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Trump reaches out to former foes as he builds his administration

Japanese Prime Minister Shinzo Abe meets with president-elect Donald Trump in New York on Thursday.

HANDOUT/REUTERS

Loyalist Newt Gingrich is bowing out, campaign nemesis Mitt Romney is coming to town and son-in-law Jared Kushner's influence is growing.

It's all part of the intrigue swirling around Donald Trump as he makes an awkward pivot from campaign bully to U.S. president in the building of his administration.

Related: 'God help us': The many ways Republican stalwarts word their anti-Trump positions

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Read more: Mitt Romney leads GOP into open war on front-runner Donald Trump

More than a dozen people made the pilgrimage Thursday to see him at the Trump Tower in New York, including allies and some sworn enemies.

It's all about rewarding loyalists and mending fences now as Mr. Trump works through the politically sensitive task of putting together his administration.

A senior Trump official told media late Thursday that retired lieutenant-general Michael Flynn has been offered the position of national security adviser. Mr. Flynn has been a strong proponent of taking a tougher approach globally against the Islamic State and has been a loyal Trump adviser for months.

Mr. Trump appears to have filled two more key jobs in his new administration, including the top intelligence and law enforcement posts. Alabama Senator Jeff Sessions is pegged to become U.S. Attorney General, while Mike Pompeo, a U.S. Representative from Kansas, will be named director of the Central Intelligence Agency, according to various media reports.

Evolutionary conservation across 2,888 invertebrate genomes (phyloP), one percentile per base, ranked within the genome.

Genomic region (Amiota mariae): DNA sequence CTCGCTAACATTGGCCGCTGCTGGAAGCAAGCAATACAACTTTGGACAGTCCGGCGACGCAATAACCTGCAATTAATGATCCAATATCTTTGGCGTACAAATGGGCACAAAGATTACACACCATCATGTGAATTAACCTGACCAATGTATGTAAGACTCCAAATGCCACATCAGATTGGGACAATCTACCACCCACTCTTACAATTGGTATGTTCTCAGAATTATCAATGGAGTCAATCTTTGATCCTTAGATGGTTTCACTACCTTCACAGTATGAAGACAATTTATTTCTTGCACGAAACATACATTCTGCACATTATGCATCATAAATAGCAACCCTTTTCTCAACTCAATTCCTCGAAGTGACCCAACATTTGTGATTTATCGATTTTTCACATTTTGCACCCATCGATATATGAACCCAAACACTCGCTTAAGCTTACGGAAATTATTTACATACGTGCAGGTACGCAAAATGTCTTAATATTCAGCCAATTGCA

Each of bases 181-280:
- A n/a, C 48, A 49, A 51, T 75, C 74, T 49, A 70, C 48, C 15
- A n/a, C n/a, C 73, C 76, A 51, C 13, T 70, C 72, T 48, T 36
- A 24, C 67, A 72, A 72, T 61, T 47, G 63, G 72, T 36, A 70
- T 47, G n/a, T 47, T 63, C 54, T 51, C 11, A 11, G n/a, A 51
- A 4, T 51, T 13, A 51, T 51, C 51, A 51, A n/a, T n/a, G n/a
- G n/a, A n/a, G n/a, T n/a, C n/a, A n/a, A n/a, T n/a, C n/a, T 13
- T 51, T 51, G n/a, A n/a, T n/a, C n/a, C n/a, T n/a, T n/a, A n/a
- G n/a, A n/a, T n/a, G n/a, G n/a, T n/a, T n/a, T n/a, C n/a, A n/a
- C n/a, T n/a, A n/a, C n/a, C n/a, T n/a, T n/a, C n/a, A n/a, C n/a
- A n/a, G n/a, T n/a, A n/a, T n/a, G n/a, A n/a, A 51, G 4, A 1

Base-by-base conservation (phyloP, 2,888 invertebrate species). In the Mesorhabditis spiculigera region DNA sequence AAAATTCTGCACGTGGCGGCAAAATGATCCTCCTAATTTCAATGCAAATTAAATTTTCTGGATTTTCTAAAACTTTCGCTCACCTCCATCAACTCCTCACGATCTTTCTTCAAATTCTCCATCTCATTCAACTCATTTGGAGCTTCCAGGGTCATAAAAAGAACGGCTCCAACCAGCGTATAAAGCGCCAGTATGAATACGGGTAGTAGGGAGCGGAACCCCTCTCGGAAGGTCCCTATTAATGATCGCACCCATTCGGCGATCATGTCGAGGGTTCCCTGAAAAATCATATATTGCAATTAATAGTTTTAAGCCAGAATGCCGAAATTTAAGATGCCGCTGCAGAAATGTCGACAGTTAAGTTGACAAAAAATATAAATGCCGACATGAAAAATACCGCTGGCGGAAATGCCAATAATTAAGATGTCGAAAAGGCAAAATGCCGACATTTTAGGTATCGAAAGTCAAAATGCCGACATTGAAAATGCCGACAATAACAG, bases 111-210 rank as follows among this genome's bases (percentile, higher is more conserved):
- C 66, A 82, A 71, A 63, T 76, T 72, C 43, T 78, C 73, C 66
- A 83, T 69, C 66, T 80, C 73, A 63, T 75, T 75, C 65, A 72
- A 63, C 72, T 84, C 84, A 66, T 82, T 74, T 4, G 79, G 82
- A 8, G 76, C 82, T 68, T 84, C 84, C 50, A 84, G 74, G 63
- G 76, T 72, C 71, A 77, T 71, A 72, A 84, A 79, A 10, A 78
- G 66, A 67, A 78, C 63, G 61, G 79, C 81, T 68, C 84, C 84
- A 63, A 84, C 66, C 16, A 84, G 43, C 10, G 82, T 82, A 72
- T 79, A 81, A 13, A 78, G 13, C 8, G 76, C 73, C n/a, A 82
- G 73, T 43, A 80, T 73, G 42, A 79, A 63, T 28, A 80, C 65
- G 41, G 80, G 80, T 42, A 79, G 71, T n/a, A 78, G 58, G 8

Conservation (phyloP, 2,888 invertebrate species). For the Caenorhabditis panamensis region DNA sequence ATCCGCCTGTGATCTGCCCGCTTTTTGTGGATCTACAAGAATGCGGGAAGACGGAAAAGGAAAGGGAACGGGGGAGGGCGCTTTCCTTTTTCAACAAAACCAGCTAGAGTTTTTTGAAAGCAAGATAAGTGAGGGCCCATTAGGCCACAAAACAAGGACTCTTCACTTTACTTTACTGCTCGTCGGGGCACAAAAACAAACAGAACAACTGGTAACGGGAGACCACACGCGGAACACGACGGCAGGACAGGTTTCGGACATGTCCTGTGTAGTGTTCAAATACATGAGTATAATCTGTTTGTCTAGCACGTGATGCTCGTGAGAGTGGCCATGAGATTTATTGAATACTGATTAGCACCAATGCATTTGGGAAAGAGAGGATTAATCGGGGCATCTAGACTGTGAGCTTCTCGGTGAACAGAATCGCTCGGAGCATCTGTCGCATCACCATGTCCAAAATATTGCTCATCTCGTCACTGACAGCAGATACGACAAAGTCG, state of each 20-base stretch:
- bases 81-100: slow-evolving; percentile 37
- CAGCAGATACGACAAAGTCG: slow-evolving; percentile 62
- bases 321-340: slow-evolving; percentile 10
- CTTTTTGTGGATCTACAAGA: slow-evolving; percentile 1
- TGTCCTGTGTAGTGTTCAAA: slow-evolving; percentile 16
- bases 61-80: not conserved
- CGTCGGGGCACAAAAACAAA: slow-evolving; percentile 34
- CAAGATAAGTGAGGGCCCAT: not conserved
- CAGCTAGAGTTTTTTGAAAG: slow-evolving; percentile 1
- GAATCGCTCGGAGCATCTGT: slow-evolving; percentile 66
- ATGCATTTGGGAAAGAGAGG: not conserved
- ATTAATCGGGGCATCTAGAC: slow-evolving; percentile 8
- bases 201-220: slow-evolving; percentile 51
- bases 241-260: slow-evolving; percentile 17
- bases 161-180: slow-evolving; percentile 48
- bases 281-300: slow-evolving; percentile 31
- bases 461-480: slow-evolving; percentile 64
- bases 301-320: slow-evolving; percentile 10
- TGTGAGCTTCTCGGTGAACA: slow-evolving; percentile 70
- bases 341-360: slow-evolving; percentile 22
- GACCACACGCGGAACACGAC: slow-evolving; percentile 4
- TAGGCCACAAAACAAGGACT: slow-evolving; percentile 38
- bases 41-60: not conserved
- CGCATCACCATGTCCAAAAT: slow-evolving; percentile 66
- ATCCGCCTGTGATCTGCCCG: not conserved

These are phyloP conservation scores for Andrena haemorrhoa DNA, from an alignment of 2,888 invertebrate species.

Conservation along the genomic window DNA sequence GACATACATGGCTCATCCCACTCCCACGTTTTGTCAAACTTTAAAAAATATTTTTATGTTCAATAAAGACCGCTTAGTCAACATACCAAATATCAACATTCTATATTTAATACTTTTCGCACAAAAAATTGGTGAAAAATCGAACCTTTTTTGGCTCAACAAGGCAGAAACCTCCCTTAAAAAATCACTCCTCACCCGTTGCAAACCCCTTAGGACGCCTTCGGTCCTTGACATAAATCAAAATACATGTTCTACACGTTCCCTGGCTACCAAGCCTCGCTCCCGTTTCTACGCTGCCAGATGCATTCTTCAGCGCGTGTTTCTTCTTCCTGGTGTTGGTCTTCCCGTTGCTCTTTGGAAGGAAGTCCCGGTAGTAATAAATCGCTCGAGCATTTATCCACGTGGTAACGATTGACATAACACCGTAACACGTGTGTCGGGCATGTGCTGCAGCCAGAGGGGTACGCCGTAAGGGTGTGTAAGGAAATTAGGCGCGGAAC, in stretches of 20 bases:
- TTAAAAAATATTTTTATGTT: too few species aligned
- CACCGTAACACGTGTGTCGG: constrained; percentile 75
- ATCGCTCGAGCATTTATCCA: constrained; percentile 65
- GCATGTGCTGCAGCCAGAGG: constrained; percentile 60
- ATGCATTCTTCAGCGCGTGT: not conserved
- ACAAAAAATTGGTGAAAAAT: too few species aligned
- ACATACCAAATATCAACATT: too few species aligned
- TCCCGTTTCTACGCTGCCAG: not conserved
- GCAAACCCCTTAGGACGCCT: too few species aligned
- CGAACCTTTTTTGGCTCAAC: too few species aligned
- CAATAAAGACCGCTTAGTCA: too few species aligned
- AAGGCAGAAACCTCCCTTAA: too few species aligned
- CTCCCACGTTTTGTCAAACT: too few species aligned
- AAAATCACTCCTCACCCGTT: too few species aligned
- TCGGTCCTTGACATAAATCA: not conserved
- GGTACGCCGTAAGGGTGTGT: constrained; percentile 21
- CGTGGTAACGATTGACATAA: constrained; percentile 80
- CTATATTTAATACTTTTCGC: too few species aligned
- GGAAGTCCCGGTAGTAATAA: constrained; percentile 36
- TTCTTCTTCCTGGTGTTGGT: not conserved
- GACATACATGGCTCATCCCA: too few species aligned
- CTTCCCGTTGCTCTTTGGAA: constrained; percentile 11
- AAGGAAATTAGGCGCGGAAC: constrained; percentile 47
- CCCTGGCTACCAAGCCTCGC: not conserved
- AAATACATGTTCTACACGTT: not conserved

Both come from the right-wing of the Republican Party. Mr. Sessions, 69, was an early backer of Mr. Trump in the race for the White House. Mr. Pompeo, 52, a lawyer and former U.S. Army officer, has been a vocal critic President Barack Obama's nuclear deal with Iran and was prominent in the party's Tea Party movement.

Both picks must be confirmed by the U.S. Senate before they can take up their jobs.

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Perhaps the oddest bit of speculation to date is that Jared Kushner – the husband of Mr. Trump's daughter Ivanka – could become a top White House adviser, formal or informal, after becoming one of Mr. Trump's closest advisers on the campaign trail.

The prospect has sparked concerns of potential conflicts of interest and nepotism, and could put Mr. Kushner in an awkward spot.

He is not only married to a senior executive in the Trump business empire, but also would likely have to place his own business interests in a blind trust.

If he takes a formal White House job, Mr. Kushner would agree to stop receiving income from his holdings – which include real estate and the New York Observer newspaper group – and would forego a White House salary, according to the Wall Street Journal.

Mr. Trump faces numerous potential conflicts of his own. The billionaire real estate mogul and reality-TV star's holdings include hotels, condos, clubs and product licensing deals. He is also being audited by the Internal Revenue Service, owes hundreds of millions of dollars to foreign banks and leases real estate from the U.S. government.

Mr. Trump has previously said he would put his business empire into a trust, managed by his children, Donald Jr., Eric and Ivanka.